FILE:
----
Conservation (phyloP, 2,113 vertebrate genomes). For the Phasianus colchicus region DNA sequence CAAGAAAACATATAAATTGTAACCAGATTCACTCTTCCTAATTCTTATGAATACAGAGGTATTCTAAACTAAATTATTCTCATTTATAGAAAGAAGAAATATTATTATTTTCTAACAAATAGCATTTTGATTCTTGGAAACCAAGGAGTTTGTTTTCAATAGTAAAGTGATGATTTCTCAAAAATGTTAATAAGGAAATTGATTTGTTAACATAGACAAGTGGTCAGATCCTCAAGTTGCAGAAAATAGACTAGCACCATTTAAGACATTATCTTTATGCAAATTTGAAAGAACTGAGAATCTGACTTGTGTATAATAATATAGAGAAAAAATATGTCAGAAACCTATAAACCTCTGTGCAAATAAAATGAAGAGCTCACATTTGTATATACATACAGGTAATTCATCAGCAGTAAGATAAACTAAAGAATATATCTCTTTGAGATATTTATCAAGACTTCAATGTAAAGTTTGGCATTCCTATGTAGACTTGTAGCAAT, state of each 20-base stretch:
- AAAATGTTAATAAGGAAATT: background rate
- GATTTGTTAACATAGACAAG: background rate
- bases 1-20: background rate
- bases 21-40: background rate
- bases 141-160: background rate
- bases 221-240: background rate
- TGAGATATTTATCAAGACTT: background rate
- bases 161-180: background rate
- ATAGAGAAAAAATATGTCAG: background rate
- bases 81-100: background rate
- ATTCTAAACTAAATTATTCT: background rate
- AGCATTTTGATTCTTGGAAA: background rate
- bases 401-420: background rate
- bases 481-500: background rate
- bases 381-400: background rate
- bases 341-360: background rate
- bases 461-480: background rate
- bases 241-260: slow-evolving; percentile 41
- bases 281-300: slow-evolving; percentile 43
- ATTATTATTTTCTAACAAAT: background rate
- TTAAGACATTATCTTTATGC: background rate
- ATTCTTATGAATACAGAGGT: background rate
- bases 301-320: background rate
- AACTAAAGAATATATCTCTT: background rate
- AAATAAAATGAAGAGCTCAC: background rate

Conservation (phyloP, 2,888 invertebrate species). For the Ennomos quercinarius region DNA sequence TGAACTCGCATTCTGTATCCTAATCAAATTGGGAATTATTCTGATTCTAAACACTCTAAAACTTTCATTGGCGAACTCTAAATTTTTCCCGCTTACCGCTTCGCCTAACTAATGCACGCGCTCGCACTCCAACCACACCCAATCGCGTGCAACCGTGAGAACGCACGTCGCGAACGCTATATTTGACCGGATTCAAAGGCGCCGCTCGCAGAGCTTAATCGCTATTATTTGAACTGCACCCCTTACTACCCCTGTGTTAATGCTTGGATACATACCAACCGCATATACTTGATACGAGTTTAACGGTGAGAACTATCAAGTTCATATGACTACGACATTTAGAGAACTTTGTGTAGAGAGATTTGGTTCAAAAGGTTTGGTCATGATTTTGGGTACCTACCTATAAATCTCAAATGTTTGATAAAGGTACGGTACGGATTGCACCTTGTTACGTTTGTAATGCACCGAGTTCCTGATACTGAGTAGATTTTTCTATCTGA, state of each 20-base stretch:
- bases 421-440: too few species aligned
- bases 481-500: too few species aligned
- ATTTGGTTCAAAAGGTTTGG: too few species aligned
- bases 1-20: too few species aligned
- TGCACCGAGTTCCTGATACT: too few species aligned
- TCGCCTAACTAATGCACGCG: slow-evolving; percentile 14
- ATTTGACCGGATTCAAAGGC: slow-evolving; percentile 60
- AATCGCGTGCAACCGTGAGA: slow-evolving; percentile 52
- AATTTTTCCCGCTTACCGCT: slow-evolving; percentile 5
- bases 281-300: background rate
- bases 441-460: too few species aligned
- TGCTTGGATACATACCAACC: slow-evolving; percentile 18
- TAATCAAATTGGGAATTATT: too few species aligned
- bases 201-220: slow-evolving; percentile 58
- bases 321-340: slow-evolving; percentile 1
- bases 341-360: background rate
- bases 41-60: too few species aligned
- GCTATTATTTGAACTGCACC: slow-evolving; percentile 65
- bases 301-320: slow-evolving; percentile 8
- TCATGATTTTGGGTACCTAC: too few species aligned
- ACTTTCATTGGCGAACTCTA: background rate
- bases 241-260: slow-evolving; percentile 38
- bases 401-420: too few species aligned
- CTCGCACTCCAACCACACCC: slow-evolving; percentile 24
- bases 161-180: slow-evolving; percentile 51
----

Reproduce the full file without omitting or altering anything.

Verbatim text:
Conservation (phyloP, 2,113 vertebrate genomes). For the Phasianus colchicus region DNA sequence CAAGAAAACATATAAATTGTAACCAGATTCACTCTTCCTAATTCTTATGAATACAGAGGTATTCTAAACTAAATTATTCTCATTTATAGAAAGAAGAAATATTATTATTTTCTAACAAATAGCATTTTGATTCTTGGAAACCAAGGAGTTTGTTTTCAATAGTAAAGTGATGATTTCTCAAAAATGTTAATAAGGAAATTGATTTGTTAACATAGACAAGTGGTCAGATCCTCAAGTTGCAGAAAATAGACTAGCACCATTTAAGACATTATCTTTATGCAAATTTGAAAGAACTGAGAATCTGACTTGTGTATAATAATATAGAGAAAAAATATGTCAGAAACCTATAAACCTCTGTGCAAATAAAATGAAGAGCTCACATTTGTATATACATACAGGTAATTCATCAGCAGTAAGATAAACTAAAGAATATATCTCTTTGAGATATTTATCAAGACTTCAATGTAAAGTTTGGCATTCCTATGTAGACTTGTAGCAAT, state of each 20-base stretch:
- AAAATGTTAATAAGGAAATT: background rate
- GATTTGTTAACATAGACAAG: background rate
- bases 1-20: background rate
- bases 21-40: background rate
- bases 141-160: background rate
- bases 221-240: background rate
- TGAGATATTTATCAAGACTT: background rate
- bases 161-180: background rate
- ATAGAGAAAAAATATGTCAG: background rate
- bases 81-100: background rate
- ATTCTAAACTAAATTATTCT: background rate
- AGCATTTTGATTCTTGGAAA: background rate
- bases 401-420: background rate
- bases 481-500: background rate
- bases 381-400: background rate
- bases 341-360: background rate
- bases 461-480: background rate
- bases 241-260: slow-evolving; percentile 41
- bases 281-300: slow-evolving; percentile 43
- ATTATTATTTTCTAACAAAT: background rate
- TTAAGACATTATCTTTATGC: background rate
- ATTCTTATGAATACAGAGGT: background rate
- bases 301-320: background rate
- AACTAAAGAATATATCTCTT: background rate
- AAATAAAATGAAGAGCTCAC: background rate

Conservation (phyloP, 2,888 invertebrate species). For the Ennomos quercinarius region DNA sequence TGAACTCGCATTCTGTATCCTAATCAAATTGGGAATTATTCTGATTCTAAACACTCTAAAACTTTCATTGGCGAACTCTAAATTTTTCCCGCTTACCGCTTCGCCTAACTAATGCACGCGCTCGCACTCCAACCACACCCAATCGCGTGCAACCGTGAGAACGCACGTCGCGAACGCTATATTTGACCGGATTCAAAGGCGCCGCTCGCAGAGCTTAATCGCTATTATTTGAACTGCACCCCTTACTACCCCTGTGTTAATGCTTGGATACATACCAACCGCATATACTTGATACGAGTTTAACGGTGAGAACTATCAAGTTCATATGACTACGACATTTAGAGAACTTTGTGTAGAGAGATTTGGTTCAAAAGGTTTGGTCATGATTTTGGGTACCTACCTATAAATCTCAAATGTTTGATAAAGGTACGGTACGGATTGCACCTTGTTACGTTTGTAATGCACCGAGTTCCTGATACTGAGTAGATTTTTCTATCTGA, state of each 20-base stretch:
- bases 421-440: too few species aligned
- bases 481-500: too few species aligned
- ATTTGGTTCAAAAGGTTTGG: too few species aligned
- bases 1-20: too few species aligned
- TGCACCGAGTTCCTGATACT: too few species aligned
- TCGCCTAACTAATGCACGCG: slow-evolving; percentile 14
- ATTTGACCGGATTCAAAGGC: slow-evolving; percentile 60
- AATCGCGTGCAACCGTGAGA: slow-evolving; percentile 52
- AATTTTTCCCGCTTACCGCT: slow-evolving; percentile 5
- bases 281-300: background rate
- bases 441-460: too few species aligned
- TGCTTGGATACATACCAACC: slow-evolving; percentile 18
- TAATCAAATTGGGAATTATT: too few species aligned
- bases 201-220: slow-evolving; percentile 58
- bases 321-340: slow-evolving; percentile 1
- bases 341-360: background rate
- bases 41-60: too few species aligned
- GCTATTATTTGAACTGCACC: slow-evolving; percentile 65
- bases 301-320: slow-evolving; percentile 8
- TCATGATTTTGGGTACCTAC: too few species aligned
- ACTTTCATTGGCGAACTCTA: background rate
- bases 241-260: slow-evolving; percentile 38
- bases 401-420: too few species aligned
- CTCGCACTCCAACCACACCC: slow-evolving; percentile 24
- bases 161-180: slow-evolving; percentile 51